by caitlin meredith
I could write a whole book about my conversations with drivers. Most of them have been in long, pot-holed sections of bandit roads in Sub-Saharan Africa sitting shotgun as my local driver expertly navigated a Land Cruiser between the ditches on either side of the road. A lot of funny, tragic, harrowing, familiar and confusing stories are exchanged on those drives. Like the Kenyan-Somali driver Tigania who complained about dividing the cabbages evenly between his three wives on market days. Was he supposed to give each wife the same number, or dole out according to how many children each had? As you can imagine, each wife had an opinion that correlated with her child count. Being completely out of my realm of practical experience, that one really stumped me. Like anyone who has ever taken a taxi in Manhattan can attest, conversations with professional drivers often give you more of a sense of place than any of the monuments or attractions you visit. The same thing happened to me last week in El Paso.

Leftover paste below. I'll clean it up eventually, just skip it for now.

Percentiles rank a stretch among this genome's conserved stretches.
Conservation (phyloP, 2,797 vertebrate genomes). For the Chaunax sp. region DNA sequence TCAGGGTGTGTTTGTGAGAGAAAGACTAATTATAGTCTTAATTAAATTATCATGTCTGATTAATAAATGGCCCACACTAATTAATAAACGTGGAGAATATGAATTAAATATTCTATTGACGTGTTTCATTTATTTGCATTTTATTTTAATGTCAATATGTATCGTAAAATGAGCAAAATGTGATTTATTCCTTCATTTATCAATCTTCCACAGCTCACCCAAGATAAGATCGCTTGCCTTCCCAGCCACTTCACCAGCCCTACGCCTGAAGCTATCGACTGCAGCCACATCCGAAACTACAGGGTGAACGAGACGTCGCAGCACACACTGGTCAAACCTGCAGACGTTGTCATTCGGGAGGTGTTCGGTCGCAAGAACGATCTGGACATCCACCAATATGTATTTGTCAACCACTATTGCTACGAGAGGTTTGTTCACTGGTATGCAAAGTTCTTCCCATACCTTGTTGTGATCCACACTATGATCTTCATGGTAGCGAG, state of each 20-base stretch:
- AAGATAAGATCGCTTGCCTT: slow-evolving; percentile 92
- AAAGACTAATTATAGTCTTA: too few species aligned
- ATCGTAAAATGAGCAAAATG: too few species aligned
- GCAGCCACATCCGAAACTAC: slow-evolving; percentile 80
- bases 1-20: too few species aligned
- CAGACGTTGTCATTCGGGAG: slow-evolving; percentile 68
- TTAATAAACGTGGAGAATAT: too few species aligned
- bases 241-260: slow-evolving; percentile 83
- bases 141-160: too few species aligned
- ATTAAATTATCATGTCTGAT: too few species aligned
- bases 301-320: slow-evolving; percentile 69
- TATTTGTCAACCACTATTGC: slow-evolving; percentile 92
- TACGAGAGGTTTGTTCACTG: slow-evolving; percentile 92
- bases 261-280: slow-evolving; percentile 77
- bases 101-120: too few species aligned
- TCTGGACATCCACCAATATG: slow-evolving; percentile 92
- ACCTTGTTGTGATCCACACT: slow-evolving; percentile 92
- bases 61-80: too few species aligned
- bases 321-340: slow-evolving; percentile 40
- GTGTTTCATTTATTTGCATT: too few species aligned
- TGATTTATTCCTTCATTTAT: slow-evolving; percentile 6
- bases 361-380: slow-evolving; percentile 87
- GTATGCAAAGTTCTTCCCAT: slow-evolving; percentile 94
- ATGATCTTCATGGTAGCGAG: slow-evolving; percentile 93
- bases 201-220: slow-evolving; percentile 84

I went to El Paso to research a student media project at the University of Texas that covers the U.S.-Mexico border called Borderzine. I knew I’d be talking to a lot of journalism professors and students about the border, but I was curious about how “normal” people thought about it. It seemed like a big deal to me, living on the border. All of the news reports we get in Austin are about how dangerous it is, but maybe, like many over-sensationalized stories in the media, it was no big deal. Read the rest of this entry »